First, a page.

Coreless banking: Accelerating time to market for key customer journeys
As customers increasingly look to their devices to assist in their daily lives, financial services businesses need to deliver simple, relevant, and easily accessible products and services when and where customers need them. Responsive digital offerings are at the core of this vision, creating a flexible operational model that allows financial services to fulfill new customer expectations while overcoming the typical challenges associated with integrating cross-functional business processes and the critical systems that support them.1 Implementing a hybrid cloud architecture is essential to achieving this business fluidity—requiring a technological foundation that allows both legacy and new applications and services to be modular business components that can be combined, orchestrated, and recombined in a way that is adaptable to the ever-changing markets in which banks operate. This distributed architecture is described as coreless banking.
Coreless banking is the delivery of banking services that are not dependent on traditional core systems. It is a new way to build a digital customer journey from pre-defined, modular business services. Unlike monolithic applications and services—where all software systems are tightly integrated—in coreless banking, there is no dependence on isolated core banking engines. Every banking service is defined as an individual, modular business function, defined and maintained independently from all other functions so that banks and fintech partners can continue to innovate and then combine updates.
Architect your business to be flexible and resilient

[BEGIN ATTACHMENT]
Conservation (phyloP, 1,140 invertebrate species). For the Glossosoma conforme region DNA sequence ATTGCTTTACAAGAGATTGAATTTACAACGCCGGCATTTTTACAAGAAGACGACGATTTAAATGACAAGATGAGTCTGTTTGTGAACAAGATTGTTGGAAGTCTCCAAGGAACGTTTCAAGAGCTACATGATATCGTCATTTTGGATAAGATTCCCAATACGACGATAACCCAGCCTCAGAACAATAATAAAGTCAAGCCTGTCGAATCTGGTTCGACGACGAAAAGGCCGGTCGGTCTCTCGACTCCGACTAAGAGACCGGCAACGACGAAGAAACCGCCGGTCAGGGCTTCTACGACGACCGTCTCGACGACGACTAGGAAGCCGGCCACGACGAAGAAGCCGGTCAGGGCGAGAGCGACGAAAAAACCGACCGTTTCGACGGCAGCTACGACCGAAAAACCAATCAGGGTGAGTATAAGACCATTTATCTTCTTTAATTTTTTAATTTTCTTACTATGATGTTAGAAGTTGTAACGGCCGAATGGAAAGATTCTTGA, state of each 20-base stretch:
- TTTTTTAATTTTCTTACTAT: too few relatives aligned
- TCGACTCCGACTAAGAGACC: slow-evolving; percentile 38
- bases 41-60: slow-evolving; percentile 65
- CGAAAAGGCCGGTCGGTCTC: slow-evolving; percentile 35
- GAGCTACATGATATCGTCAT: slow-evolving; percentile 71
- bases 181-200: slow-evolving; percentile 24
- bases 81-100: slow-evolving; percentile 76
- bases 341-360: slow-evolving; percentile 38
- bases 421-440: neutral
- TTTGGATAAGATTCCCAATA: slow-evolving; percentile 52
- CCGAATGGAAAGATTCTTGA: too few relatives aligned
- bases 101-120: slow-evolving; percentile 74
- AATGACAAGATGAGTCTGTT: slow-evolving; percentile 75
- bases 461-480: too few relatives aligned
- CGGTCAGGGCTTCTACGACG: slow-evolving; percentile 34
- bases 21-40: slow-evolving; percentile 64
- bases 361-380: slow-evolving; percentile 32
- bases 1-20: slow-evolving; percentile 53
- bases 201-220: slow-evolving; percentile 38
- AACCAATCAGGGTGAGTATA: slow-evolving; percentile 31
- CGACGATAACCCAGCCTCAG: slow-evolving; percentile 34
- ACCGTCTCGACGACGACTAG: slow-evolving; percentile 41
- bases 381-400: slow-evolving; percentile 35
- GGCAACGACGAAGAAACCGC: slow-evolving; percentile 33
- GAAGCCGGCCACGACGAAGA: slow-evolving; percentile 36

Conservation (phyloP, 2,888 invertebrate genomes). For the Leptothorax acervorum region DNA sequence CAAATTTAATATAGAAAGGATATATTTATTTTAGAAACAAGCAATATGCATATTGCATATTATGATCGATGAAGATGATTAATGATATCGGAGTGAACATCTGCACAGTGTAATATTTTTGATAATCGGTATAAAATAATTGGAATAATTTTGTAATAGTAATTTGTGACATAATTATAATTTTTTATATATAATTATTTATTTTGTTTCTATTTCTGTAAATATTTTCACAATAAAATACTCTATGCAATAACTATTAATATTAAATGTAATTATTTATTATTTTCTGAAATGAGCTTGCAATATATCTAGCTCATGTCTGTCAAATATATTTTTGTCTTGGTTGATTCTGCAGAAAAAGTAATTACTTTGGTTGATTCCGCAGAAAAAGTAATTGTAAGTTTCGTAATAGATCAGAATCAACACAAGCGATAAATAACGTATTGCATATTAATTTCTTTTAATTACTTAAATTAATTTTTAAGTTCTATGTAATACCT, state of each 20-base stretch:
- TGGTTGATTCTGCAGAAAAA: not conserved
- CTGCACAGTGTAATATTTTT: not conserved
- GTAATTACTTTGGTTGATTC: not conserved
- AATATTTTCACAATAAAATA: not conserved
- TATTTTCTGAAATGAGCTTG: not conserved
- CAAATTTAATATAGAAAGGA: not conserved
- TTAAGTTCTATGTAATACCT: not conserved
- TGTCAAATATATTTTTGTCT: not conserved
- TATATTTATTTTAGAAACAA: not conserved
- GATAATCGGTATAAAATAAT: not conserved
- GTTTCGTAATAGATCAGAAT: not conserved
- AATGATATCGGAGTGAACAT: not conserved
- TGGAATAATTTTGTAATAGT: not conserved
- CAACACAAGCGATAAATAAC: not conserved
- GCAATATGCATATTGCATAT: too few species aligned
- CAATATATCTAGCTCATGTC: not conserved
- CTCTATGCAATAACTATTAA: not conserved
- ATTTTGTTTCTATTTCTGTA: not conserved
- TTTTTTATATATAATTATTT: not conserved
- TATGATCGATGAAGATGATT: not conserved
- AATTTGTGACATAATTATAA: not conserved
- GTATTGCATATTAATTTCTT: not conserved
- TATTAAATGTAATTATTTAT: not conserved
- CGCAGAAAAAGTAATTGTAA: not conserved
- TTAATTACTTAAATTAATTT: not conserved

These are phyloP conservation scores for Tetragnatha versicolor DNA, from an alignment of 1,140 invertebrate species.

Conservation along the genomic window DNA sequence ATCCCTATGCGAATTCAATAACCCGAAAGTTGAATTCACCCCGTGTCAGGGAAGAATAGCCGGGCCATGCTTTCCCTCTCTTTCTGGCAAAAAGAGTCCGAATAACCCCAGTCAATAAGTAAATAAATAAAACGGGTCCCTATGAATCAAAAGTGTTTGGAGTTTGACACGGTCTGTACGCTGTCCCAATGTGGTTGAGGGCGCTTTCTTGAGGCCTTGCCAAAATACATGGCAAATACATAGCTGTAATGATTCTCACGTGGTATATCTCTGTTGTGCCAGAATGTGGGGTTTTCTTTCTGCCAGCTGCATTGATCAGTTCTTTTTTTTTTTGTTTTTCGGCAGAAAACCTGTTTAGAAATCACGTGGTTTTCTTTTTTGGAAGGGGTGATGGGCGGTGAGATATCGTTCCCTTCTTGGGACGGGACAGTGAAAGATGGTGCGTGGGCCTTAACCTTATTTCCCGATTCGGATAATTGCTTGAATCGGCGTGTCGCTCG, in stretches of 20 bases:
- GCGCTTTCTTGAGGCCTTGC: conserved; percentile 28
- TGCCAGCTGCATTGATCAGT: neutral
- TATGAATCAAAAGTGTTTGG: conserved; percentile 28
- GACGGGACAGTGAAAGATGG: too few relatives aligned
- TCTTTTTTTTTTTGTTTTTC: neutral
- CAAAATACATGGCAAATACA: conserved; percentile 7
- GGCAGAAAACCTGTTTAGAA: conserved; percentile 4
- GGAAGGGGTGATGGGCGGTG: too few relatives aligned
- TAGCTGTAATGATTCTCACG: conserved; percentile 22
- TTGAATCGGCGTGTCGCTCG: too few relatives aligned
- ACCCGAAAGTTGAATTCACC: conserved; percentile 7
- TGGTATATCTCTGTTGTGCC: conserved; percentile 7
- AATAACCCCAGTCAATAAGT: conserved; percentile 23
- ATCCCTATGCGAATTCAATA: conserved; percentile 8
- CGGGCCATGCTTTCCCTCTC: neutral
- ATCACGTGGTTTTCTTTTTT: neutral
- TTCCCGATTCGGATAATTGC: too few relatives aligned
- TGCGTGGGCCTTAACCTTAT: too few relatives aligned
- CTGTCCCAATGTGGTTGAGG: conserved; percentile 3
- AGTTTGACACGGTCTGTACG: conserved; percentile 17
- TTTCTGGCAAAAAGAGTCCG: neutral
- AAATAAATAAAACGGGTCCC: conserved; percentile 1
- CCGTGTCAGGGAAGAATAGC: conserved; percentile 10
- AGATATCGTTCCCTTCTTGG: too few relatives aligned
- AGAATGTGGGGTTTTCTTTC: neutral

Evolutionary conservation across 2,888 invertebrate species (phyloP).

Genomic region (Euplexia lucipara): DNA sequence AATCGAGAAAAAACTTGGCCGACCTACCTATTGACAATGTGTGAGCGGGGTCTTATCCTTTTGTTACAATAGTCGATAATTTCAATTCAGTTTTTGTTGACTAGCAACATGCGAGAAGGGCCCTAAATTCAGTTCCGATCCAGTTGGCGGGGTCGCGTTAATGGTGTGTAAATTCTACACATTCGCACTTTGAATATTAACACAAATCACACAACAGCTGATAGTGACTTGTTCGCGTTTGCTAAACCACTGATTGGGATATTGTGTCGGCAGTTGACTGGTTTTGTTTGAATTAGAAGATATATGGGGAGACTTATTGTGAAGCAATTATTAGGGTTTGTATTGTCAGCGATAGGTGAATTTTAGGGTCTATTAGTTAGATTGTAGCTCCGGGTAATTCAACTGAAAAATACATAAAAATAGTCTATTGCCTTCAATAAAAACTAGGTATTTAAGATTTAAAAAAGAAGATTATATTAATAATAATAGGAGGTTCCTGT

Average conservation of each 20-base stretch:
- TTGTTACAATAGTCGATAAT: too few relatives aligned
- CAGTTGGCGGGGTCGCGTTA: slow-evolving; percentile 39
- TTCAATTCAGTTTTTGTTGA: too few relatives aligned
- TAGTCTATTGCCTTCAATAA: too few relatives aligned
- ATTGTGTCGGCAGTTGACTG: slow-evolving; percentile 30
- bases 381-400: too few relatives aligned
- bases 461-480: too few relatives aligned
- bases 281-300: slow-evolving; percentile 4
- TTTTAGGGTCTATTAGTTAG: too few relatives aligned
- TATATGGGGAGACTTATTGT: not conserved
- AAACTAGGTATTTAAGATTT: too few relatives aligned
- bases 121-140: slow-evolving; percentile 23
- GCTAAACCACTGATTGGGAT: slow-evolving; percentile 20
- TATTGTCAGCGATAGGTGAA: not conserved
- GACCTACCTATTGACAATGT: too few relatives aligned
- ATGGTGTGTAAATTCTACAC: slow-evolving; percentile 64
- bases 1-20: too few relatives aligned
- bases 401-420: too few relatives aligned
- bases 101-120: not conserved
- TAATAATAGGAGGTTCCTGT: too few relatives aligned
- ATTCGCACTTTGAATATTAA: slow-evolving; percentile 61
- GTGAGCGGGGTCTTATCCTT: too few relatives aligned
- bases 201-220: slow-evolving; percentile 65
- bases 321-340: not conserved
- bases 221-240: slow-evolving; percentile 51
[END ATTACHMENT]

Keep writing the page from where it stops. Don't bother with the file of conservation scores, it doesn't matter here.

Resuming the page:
The goal of many current modernization efforts is to break down monolithic architectures by isolating core system processing from the bank servicing functions. Often, applications and services have been integrated into these core banking engines over decades. Refactoring monolithic codebases into smaller, more modular business functions (also known as microservices) results in cloud-native applications and services that are independently scalable. And they can be developed, shared, and maintained across teams―alleviating the hindrance of technical debt that monolithic core systems often have on digital business and innovation in banking.
An IT platform provides the ability to connect and coordinate these modules across the business, orchestrating the combinations and recombinations of business functions (defined in modules) to address different customer journeys. When standardized across all business functions, an IT platform can also reduce risk because of its inherent security and policies that can be consistently applied throughout or even be specifically adapted to each developer role.
The business of banking is expected to continue to change with technology advances, regulations that are yet to come, changing customer lifestyles, and more. Banks will need to be able to quickly adapt their products and services to remain relevant. Increasingly, the legacy architectures that have defined banking experiences for decades are inhibiting the industry’s ability to address the expectations of the digital future. Assembling ready-made modular capabilities allows banks to reduce time-to-market, accelerating the development and delivery of responsive digital products and services via new channels and integrated fintech offerings.